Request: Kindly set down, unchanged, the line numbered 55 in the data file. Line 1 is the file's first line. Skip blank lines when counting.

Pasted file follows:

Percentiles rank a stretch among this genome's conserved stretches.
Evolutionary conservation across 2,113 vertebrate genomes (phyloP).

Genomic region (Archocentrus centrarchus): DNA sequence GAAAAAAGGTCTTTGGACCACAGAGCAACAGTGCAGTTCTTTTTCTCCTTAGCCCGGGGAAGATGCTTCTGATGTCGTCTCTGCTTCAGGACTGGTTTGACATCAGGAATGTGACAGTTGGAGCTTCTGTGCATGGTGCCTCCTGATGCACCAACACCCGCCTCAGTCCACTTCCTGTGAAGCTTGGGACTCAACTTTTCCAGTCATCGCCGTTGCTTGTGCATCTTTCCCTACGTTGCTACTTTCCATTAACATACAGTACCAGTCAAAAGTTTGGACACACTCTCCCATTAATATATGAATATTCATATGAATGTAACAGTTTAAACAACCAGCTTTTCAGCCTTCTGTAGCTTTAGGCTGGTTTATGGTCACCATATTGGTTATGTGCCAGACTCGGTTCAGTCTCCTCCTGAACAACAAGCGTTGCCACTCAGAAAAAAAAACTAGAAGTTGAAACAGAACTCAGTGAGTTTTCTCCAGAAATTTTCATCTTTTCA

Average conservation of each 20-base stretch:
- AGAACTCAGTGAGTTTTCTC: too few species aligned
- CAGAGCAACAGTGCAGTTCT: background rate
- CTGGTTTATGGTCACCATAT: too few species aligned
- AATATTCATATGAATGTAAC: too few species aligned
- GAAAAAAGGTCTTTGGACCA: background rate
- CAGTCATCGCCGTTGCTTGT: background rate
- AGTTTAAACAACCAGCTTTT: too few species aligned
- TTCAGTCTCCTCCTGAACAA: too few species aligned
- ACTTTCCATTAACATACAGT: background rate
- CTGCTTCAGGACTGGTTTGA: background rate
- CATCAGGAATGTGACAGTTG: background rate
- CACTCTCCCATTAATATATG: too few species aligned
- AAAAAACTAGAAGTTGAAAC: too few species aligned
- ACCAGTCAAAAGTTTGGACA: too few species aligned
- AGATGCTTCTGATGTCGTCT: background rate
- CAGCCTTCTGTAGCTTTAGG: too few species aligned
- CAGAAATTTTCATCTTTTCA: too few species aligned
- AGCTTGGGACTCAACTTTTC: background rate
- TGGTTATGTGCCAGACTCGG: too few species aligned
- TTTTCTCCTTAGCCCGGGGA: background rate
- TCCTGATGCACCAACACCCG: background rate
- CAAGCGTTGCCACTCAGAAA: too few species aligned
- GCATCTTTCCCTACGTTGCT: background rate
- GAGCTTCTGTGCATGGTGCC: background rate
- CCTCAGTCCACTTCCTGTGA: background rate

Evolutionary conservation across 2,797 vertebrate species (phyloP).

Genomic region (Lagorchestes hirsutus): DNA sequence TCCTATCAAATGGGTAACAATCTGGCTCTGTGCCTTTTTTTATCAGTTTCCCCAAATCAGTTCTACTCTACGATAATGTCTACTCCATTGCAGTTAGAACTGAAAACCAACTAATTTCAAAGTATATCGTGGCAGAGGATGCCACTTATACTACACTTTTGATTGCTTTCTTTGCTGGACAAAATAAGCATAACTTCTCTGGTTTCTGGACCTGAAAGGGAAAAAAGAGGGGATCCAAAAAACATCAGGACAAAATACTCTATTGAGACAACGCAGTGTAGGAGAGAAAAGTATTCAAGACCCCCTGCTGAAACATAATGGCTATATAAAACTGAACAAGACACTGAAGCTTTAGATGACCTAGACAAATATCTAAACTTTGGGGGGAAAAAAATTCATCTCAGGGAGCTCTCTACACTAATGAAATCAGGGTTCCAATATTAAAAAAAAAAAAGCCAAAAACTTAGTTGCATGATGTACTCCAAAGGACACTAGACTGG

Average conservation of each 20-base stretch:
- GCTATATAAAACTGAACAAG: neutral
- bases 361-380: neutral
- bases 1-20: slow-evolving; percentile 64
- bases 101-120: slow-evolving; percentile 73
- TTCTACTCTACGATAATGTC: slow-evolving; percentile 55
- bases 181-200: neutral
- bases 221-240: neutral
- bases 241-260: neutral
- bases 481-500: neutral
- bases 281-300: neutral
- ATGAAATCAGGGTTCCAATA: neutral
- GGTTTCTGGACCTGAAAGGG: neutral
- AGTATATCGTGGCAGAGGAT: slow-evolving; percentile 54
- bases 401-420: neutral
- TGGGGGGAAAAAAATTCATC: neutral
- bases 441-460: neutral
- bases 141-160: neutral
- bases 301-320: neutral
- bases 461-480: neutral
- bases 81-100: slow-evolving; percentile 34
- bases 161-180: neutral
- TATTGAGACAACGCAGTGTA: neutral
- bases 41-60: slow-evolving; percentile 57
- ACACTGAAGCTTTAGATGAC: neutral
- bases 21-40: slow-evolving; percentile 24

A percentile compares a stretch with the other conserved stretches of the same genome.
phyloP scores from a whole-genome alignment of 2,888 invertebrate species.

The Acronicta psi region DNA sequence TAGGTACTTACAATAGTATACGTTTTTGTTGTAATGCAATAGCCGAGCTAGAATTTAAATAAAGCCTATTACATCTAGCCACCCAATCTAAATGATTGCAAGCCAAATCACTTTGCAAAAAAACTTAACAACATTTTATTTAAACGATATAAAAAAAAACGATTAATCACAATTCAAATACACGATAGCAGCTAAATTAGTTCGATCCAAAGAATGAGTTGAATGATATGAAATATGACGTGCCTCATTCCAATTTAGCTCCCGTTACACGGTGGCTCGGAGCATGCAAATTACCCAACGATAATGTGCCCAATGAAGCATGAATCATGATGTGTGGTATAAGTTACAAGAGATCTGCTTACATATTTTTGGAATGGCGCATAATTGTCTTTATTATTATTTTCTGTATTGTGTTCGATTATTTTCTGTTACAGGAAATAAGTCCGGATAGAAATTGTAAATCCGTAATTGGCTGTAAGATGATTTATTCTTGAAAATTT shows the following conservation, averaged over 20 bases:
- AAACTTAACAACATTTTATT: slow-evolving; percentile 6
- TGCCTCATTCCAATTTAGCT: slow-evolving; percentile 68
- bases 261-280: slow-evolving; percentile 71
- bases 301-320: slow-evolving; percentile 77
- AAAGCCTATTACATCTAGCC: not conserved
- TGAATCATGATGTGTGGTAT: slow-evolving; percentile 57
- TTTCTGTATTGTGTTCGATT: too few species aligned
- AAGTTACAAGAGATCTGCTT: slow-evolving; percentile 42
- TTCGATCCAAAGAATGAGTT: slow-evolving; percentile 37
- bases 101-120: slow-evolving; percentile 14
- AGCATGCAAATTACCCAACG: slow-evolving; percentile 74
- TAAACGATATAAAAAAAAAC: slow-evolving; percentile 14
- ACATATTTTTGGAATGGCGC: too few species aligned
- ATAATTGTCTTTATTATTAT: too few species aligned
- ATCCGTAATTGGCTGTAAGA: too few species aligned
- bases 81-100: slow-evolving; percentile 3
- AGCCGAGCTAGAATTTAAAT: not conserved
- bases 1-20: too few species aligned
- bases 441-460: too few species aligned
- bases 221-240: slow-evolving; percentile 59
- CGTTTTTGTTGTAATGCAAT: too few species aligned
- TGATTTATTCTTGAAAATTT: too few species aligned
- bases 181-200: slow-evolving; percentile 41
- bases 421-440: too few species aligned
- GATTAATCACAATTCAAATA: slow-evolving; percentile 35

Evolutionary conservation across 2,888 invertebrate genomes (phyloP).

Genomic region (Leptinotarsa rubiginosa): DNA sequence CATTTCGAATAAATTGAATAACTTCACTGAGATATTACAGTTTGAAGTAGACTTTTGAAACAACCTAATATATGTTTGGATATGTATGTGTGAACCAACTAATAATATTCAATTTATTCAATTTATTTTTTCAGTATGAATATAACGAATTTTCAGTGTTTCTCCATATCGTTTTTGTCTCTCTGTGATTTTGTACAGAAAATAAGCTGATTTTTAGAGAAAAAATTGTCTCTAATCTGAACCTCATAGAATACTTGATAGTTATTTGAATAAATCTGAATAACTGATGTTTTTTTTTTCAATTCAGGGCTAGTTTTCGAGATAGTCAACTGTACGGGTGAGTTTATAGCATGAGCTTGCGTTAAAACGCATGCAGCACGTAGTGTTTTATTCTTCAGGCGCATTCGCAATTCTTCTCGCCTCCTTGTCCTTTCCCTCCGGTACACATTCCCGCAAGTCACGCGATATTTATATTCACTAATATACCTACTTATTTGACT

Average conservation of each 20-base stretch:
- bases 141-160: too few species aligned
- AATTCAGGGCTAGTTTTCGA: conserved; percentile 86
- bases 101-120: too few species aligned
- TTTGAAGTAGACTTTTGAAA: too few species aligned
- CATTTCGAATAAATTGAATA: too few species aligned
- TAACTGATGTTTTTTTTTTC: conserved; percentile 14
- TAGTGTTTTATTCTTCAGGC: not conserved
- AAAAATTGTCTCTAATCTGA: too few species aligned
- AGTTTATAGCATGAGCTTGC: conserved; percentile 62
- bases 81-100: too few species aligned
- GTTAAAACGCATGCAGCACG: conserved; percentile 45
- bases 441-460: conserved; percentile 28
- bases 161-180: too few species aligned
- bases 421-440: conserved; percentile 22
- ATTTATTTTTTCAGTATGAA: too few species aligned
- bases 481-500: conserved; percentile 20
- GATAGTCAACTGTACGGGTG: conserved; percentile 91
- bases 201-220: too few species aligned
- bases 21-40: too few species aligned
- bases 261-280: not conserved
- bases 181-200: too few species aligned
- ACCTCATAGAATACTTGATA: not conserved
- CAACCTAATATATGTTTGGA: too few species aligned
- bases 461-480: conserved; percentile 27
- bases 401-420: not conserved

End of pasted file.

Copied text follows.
- bases 41-60: slow-evolving; percentile 57